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Choose the best location for your event type

In this video we’re gonna dig in a bit more about how to choose a location for your event type. Believe me, there’s a method to the madness. It’s all about how you want your attendees to feel when they’re experiencing your live event. And their senses play a major part in this. Can you see how that connects to the location now? Planning with the attendee experience in mind is key. It shows you how to choose the best location for your event type. So, let’s see which locations work best for the three event types.

Let’s start with a conference. In an earlier video I talked about why people attend conferences. I’ll link that video above. But the main reason people attend conferences is because they want to be inspired. That’s why for the most part, they’re hosted in larger or well-known cities like Los Angeles, New York City, Dallas, Chicago, Atlanta, Seattle, etc. You get the drift. In larger cities, you find lots of diversity in people’s skin colour, their dress, their thoughts and more. But what I find most interesting is that the swankiest, most colourful and visually appealing hotels are in the big cities. The lobbies are exquisite and full of bright and vibrant colours. The design of the furniture is unique and most have bars and restaurants right in the lobby. A lot of the conferences I’ve listed in my live event directory were hosted at big hotels. I was drooling over the pictures of these hotels. But needless to say, I don’t want you to be limited by a swanky hotel. There are other unique locations that conferences can be held. Think of a renovated barn, a unique museum, etc. As long as it has the space to hold all of our attendees and is visually appealing.

Next, we’ll move on to a retreat. Although at some retreats you’re able to get some work done on your business, let’s face it. The main thing is an opportunity to retreat and do low-key activities that feed your soul. Attendees will be thrown off if they read a sales page for a retreat weekend and it’s in the middle of Times Square. What kind of retreat is that? The two don’t even pair well together. It’s such an odd combination. Again, if we go back to the attendee experience, and think about why attendees go to retreats, the location will become more apparent. For retreats, more emphasis is usually placed on the location, and not really the venue per se. So on the beach coast like San Diego, California, or the mountains of Asheville, North Carolina or even the warm tropics like the Caribbean or Mexico. What matters is that the location lends itself to a peaceful vibe where attendees can really feel serene and be at one with nature. Remember, you may be doing calming activities like yoga, meditation, walks and so on. The location needs to make sense.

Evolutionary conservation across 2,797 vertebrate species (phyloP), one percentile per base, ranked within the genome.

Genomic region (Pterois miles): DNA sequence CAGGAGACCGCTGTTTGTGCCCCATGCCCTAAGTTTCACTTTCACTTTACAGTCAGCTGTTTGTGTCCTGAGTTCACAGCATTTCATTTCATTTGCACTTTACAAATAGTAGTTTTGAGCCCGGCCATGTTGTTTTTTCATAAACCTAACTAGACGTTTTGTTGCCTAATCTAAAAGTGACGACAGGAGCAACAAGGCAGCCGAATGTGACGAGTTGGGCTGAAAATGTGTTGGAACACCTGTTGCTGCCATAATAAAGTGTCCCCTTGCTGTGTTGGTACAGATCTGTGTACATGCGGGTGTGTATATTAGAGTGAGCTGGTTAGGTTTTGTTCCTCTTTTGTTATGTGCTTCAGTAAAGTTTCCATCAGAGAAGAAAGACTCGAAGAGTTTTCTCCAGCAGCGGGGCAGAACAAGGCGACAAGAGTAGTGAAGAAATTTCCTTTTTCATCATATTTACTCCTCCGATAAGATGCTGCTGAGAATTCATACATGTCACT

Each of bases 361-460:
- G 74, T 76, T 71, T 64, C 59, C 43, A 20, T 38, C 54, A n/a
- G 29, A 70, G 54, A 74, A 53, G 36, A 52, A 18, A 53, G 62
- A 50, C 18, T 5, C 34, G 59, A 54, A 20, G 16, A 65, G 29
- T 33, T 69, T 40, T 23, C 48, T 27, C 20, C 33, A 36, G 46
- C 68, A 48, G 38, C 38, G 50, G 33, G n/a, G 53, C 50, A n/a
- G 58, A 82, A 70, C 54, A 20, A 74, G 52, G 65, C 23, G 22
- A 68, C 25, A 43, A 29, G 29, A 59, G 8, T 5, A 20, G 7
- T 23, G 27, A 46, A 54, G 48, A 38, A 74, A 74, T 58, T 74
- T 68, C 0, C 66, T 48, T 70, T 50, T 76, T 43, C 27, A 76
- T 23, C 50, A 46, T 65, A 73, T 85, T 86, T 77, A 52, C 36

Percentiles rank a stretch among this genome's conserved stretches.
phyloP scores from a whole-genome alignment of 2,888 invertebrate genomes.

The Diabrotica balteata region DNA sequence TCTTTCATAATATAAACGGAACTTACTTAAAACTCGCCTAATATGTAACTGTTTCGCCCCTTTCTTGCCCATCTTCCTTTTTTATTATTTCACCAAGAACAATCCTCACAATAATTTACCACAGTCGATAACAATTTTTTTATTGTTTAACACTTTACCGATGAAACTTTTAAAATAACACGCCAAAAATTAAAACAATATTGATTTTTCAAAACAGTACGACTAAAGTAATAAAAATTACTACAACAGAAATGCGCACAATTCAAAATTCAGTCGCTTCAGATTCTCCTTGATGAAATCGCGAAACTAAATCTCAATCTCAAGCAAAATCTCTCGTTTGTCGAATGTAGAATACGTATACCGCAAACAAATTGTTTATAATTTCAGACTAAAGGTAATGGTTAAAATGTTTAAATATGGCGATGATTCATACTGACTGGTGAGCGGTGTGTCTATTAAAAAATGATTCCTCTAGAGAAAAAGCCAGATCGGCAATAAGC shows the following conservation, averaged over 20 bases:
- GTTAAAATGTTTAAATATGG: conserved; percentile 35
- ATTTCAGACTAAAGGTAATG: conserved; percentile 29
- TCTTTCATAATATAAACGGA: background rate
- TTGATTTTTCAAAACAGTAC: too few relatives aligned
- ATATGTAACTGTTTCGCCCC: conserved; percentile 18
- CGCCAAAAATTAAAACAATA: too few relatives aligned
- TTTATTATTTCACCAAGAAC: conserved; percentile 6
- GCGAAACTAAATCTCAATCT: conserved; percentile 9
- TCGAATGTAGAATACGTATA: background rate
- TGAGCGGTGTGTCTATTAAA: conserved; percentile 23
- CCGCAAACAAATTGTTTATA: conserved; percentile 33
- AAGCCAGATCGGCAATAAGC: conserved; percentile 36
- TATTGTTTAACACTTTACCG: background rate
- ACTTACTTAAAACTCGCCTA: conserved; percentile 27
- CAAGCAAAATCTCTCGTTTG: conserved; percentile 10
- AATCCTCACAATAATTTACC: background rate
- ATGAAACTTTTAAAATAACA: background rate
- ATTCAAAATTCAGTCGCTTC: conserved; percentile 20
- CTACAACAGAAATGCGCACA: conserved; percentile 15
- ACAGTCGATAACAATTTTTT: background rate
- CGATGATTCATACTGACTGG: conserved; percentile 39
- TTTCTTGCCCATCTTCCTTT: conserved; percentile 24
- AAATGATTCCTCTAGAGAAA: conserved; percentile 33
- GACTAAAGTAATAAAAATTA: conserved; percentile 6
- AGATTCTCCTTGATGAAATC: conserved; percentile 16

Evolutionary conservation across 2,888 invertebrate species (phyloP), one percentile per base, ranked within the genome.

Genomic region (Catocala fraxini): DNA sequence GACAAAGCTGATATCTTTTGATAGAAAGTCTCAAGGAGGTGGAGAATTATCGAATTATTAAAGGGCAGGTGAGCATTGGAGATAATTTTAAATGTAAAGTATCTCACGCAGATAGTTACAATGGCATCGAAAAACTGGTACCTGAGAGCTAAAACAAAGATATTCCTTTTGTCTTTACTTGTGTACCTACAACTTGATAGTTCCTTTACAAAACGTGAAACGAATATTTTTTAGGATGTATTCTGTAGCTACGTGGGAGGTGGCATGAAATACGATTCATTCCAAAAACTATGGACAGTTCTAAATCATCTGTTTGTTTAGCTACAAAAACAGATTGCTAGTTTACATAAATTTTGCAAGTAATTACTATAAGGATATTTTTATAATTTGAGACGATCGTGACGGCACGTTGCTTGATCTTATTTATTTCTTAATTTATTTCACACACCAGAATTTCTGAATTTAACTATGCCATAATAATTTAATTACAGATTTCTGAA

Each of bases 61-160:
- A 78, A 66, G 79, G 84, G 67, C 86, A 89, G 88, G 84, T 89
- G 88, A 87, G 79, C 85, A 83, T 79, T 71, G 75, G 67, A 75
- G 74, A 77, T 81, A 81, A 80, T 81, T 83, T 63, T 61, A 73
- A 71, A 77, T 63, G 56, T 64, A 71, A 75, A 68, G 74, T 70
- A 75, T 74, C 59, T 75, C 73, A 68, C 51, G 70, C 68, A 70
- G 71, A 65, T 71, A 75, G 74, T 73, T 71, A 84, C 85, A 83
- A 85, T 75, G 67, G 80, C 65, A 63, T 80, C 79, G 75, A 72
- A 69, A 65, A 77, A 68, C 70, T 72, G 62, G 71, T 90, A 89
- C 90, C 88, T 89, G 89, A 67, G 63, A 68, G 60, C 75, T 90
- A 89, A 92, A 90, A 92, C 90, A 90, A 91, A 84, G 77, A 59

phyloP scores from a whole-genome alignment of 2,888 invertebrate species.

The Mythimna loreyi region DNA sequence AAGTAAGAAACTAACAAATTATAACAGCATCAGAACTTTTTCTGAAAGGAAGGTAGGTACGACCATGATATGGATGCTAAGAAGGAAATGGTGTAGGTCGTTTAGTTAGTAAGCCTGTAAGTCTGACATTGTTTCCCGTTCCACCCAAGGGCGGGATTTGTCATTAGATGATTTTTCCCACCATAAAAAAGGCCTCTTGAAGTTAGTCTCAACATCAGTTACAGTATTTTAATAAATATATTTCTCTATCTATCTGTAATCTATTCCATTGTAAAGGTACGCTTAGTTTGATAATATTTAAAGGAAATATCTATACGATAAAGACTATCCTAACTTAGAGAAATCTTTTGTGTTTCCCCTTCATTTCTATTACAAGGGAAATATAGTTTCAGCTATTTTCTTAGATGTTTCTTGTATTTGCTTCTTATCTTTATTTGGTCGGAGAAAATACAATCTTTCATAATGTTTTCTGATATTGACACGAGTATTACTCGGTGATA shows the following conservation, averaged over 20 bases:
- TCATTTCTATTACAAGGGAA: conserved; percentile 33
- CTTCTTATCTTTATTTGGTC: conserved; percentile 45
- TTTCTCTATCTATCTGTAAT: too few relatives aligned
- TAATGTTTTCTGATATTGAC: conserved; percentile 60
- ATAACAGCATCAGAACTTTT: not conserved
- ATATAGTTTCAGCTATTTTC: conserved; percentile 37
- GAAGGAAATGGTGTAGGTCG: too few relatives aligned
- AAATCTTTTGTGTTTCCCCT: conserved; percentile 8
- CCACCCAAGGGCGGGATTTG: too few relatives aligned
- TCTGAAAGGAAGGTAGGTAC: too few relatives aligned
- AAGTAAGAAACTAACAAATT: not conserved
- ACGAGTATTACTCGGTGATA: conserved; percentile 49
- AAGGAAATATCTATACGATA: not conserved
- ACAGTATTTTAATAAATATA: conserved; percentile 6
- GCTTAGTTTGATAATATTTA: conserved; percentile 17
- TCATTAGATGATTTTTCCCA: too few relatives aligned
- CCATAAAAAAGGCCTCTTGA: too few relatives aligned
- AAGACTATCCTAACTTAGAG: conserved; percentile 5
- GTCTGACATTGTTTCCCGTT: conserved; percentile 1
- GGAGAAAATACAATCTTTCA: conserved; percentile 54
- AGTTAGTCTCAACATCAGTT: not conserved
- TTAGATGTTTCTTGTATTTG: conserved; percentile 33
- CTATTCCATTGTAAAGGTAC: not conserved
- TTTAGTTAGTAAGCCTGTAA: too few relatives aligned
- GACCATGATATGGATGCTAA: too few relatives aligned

What about a workshop? Some first-time organizers perceive this event type to be difficult to choose a location for and I can see why. You don’t necessarily need an ultra quiet location but you don’t necessarily want a larger city either. So what’s an organizer to do? For workshops I like a balance between the two. Because attendees would mostly be getting work done while at a workshop, it would be considerate if they can hear themselves think. And they don’t need to be overstimulated with the bright colours and design of a swanky hotel. The atmosphere should be as muted as possible to decrease any distractions and increase focus and productivity. So if you must have it in New York City, how about the Village or Uptown Manhattan where the traffic and hustle and bustle is considerably less noisy. This way you can rent a larger office space or the conference room of a co-working space. You can always opt in for a smaller city like Philadelphia, Pennsylvania or Savannah, Georgia for example. What about areas that are outside of larger cities like Alexandria is to Washington, D.C.? Don’t forget your own town where you reside. If it’s more like a suburb and will give your attendees the experience you want them to have, then go for it.

Choosing the best location for your event type is really important, but also personal. Try to at least stay within the location rules for a conference and retreat but know that you have the flexibility to make the best decisions based on your vision for your event.

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